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by FR. FELIX RAJ, SJ, DIRECTOR |  « back


Jesuit Mission - I

The Jesuit Order called the “Society of Jesus”, with its 20,408 members spread all over the world, has taken up every conceivable form of work, which may, in some way, lead people to total welfare. There are Jesuits working as doctors, social activists, research scholars, scientists, astronomers, architects, circus performers, movie actors, journalists, psychiatrists, besides of course, the traditional work of teachers and preachers. The Jesuits all over the world are celebrating their founder’s 450th death anniversary.

The Society of Jesus was founded by Ignatius of Loyola which was officially approved by Pope Paul III in 1540. Ignatius was one of those unusual characters of the 16th century Spain. As a Basque nobleman, he had his education in King Ferdinand’s court and became a brave knight.


Transformed life

In May 1521, at the age of 30, Ignatius was wounded in both legs in the battle between Francis I, King of France and the Province of Navarre. In hospital he underwent a painful and unsuccessful operation. During the long weary weeks of convalescence at home, he read two books, The Life of Christ by Rudolph of Saxony and Flos Sanctorun (Lives of Saints) which transformed his life.

In 1522, he left home and went to the shrine of Our Lady of Montserrat near Barcelona and hung up his sword and dagger as a pledge of his new commitment to Christ and His Mother. For the next year, he lived on alms, spending long hours in prayer and meditation. He wrote his Spiritual Exercises there, the most efficient and widely used retreat manual today in the world. But realising the need for knowledge, he went to Paris University and completed his philosophical and theological studies. He met and won over there six men, all brilliant students, including Francis Xavier, the then professor of the Paris University who came to India.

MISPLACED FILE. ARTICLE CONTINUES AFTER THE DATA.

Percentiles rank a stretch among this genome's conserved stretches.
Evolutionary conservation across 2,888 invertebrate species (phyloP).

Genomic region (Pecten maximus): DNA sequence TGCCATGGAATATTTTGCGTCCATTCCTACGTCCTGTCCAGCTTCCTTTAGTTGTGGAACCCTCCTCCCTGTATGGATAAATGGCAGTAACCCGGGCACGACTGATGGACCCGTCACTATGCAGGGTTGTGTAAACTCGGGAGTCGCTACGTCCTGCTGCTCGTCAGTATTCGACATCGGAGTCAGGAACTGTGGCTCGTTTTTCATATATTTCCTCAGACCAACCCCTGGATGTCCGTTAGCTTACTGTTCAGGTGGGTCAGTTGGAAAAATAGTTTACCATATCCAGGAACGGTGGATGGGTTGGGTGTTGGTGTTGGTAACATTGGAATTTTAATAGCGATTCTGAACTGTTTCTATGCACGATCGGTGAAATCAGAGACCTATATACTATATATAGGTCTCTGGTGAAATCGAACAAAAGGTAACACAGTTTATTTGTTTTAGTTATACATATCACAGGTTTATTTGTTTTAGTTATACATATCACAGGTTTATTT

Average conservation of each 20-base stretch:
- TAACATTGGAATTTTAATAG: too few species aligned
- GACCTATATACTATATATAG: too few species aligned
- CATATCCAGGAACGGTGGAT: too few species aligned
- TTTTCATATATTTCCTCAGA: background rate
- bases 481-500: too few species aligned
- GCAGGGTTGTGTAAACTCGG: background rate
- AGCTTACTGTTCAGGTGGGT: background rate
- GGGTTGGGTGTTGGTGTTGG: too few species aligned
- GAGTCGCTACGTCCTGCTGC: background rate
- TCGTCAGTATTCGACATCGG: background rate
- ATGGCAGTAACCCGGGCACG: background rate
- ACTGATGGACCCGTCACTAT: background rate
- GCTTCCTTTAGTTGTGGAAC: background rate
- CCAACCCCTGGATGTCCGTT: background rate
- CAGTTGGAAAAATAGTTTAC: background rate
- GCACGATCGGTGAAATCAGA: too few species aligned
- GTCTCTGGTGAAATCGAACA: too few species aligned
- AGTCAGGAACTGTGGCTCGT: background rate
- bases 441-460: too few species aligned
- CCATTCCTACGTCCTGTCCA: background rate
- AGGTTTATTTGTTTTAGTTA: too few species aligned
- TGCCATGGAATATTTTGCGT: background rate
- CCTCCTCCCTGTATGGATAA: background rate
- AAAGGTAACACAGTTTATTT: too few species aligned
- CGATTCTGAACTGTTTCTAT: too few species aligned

It was typical of Ignatius to insist on calling his Order the Society of Jesus to indicate that Christ was the sole model for all its future members. This insistence explains how the name “Jesuit” came to be attached to the members of the Society of Jesus. Its Latin equivalent “Jesuita” meaning “like Jesus” was originally a nickname coined by people who disliked the new Order and its determination to use the name “Society of Jesus”. In the same way, at the beginning of the Christian era, the word Christians was concocted as a nickname for the followers of Christ.

It was not only its name which distinguished the new Order from the other religious Orders in the 16th century. Much more distinct was its objectives, administration and its way of life. Very firmly, Ignatius refused to limit the objectives of the Society of Jesus to any particular type of work. Though nowhere in the Constitution of the Society prepared by Ignatius education is given special importance, the Jesuits have come to be particularly known in the public mind for their educational work.

Willing workers